My child was taken to the Neonatal Intensive Care Unit and things were now explained to me, as they were simultaneously being explained to my wife upstairs. A random “mucus plug” had lodged itself in the baby’s throat at birth and it had unfortunately experienced several minutes without oxygen to its’ little brain.
It was getting close to midnight and we were now told to retire to our room with overnight test results revealing a lot more by morning. I did feel the relief of knowing that my baby would pull through, but we now had to wait about 5-8 hours to know the level of damage that may have resulted. Sleep was not to be had.
I saw a lot of tiny little, VERY sick children in that unit and really should’ve felt lucky compared to other distraught parents occupying the very same halls, but that’s honestly no comfort for you when you’re in the “here and now” of it, as selfish as that sounds.
I know that others that night would end up with far worse news than us, but I truthfully didn’t give 2-shits. I wanted to hold my baby and know that all would be okay. It was ALL I wanted.
They say that the day your child is born is the happiest day of your life. I often say that ours was actually the day after.
Our family and friends would ultimately find out the much anticipated sex of our baby, not from the words of a proud father, but from the accidental words of a doctor who stopped in to inform them that “she” had experienced a loss of oxygen to her brain upon birth and would be tested throughout the night before we’d know anything.
“She…?” my mother in-law would ask.
Thanks to an incredible hospital, and an even more incredible group of nurses, and even a few doctors, “She” turned 11-today. “She” is in her school’s gifted program, “She” is active in archery, choir, softball and dance, and “She” also dabbles on the piano and guitar.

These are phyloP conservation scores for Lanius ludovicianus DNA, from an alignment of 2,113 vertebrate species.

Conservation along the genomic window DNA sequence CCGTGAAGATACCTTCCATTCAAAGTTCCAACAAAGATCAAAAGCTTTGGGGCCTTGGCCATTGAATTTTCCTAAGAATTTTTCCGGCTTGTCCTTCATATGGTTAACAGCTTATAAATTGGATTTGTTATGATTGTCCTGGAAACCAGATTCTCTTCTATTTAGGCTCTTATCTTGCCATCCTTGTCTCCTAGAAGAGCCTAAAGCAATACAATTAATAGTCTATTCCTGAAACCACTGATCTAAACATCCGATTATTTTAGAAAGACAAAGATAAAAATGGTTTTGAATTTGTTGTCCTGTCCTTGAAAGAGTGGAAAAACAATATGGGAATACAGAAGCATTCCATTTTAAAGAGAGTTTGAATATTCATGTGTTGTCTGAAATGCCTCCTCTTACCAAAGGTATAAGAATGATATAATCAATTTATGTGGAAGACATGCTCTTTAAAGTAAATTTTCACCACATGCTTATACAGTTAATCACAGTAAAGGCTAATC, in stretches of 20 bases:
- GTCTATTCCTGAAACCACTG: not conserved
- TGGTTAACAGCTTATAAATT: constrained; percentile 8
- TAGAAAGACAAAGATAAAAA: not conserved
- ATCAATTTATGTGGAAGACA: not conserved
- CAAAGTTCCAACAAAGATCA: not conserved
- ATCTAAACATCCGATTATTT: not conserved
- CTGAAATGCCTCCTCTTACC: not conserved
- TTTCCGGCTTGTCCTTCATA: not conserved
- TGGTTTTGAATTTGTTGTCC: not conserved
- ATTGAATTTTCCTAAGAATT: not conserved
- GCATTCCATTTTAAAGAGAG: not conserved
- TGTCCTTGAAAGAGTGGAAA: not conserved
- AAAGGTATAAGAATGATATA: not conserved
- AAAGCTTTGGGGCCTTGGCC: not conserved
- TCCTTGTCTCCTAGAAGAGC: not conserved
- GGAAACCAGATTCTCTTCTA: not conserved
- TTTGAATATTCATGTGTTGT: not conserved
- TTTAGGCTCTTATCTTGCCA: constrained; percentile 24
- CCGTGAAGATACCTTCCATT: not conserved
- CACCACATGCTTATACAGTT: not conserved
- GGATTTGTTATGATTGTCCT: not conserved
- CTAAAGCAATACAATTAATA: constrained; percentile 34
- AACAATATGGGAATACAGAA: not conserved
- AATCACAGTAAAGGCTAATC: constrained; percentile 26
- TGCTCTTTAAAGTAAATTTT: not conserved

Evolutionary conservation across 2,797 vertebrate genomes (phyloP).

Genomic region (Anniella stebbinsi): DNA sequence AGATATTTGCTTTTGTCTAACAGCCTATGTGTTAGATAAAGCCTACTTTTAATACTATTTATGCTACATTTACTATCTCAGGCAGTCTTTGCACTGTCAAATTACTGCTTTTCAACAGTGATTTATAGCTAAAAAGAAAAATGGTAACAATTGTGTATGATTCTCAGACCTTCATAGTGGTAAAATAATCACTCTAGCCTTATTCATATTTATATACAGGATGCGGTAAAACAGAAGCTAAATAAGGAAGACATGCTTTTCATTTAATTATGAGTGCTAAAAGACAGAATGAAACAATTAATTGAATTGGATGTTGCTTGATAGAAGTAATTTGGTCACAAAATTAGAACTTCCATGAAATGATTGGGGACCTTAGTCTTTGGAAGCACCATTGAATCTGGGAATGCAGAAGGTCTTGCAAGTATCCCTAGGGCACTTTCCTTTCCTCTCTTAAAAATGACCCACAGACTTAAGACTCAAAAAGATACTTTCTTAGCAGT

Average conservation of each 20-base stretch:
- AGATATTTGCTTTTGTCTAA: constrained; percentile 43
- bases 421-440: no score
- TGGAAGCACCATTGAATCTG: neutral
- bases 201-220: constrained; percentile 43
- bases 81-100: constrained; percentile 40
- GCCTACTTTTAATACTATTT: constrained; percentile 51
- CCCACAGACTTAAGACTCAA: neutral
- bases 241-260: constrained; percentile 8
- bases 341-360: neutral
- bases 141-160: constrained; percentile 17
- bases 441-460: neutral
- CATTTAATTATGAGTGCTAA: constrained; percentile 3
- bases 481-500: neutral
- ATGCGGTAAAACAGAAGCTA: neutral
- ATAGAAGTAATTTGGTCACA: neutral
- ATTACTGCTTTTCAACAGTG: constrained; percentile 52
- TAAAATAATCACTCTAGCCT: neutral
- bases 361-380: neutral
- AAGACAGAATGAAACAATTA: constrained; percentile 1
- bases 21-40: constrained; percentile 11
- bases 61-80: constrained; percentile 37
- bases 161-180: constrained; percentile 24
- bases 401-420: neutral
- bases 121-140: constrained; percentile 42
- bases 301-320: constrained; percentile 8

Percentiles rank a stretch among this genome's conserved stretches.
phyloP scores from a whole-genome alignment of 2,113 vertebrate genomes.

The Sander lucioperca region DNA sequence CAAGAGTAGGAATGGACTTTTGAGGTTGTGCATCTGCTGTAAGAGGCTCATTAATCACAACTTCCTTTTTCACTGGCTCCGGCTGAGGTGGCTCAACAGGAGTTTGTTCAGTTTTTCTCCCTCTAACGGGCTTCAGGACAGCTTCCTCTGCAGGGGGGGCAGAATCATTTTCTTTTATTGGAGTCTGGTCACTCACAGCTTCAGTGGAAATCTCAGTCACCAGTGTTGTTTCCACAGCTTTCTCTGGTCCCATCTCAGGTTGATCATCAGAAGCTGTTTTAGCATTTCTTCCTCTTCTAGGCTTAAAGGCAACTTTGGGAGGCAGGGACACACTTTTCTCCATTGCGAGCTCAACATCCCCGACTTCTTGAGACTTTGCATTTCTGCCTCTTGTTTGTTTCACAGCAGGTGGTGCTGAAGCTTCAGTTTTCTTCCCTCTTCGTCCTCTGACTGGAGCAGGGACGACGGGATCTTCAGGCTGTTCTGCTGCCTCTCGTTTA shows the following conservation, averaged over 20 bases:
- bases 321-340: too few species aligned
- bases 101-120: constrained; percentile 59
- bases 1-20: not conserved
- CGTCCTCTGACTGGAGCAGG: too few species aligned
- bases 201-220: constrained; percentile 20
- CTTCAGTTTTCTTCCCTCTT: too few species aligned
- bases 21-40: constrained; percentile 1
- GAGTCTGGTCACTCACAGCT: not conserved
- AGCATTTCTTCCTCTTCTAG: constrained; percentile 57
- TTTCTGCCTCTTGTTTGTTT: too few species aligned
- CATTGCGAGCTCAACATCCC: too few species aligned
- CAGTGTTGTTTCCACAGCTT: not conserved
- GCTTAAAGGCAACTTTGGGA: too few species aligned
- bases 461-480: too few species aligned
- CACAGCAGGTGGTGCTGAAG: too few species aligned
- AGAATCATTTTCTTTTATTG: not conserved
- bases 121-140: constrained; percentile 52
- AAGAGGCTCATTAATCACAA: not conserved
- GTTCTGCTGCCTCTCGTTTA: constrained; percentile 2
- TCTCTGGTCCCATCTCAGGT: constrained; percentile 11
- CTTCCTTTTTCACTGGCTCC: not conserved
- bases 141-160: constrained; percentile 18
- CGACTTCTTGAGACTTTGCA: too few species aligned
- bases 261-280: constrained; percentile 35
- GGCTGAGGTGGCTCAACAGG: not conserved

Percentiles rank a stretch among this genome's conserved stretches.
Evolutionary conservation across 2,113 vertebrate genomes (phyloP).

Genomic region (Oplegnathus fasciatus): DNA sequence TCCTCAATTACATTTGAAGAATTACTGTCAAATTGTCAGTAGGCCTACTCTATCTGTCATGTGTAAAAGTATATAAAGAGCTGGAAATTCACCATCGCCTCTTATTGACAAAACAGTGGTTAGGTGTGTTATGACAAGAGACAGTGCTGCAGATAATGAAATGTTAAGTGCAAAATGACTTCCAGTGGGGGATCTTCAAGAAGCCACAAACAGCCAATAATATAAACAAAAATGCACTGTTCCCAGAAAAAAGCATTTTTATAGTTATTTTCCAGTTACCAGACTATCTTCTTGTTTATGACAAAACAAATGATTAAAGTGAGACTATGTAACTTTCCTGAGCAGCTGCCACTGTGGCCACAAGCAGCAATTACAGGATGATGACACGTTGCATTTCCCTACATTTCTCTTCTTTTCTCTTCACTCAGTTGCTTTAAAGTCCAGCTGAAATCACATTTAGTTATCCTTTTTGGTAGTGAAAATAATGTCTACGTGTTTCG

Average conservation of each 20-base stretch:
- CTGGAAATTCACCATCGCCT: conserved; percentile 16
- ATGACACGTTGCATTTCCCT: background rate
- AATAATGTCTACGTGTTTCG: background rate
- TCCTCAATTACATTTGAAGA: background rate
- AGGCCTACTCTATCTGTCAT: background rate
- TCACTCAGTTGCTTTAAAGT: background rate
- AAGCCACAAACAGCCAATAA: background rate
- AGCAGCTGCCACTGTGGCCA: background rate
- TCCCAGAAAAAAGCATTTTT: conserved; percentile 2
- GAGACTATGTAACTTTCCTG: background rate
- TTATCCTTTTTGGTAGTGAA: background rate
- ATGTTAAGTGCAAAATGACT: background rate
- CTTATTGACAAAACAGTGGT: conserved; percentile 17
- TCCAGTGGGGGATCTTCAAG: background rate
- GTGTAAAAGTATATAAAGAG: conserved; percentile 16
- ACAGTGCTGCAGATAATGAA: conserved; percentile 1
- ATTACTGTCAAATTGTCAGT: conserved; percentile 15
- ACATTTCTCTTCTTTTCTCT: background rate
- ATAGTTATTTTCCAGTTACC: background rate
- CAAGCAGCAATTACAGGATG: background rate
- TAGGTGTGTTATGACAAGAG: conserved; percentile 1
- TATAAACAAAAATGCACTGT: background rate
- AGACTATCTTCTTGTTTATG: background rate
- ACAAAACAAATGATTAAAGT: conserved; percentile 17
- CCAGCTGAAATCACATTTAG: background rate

Most importantly, “She” would become the 2nd-person to save my life. No, it wasn’t with the hoopla and urgency of how her own was spared, but it was every bit as important to me.
In retrospect, I honestly weep for those who’ve lost their children and those whose news that following morning does not paint as rosy of a future. You are the strongest people walking the face of this tough as shit world and no amount of words can convey that to you.
I find myself sometimes wondering if there was anything that we’ll never know was lost that night in the delivery room and always come to the same conclusion.
For those believers in balance and some sort of “God” out there, I have to think that he was just leveling the old playing field for the rest of you – as this world doesn’t yet know what hit them.
Happy Birthday, my sweetheart, my firstborn, my savior, my RMFP…KMFP-out!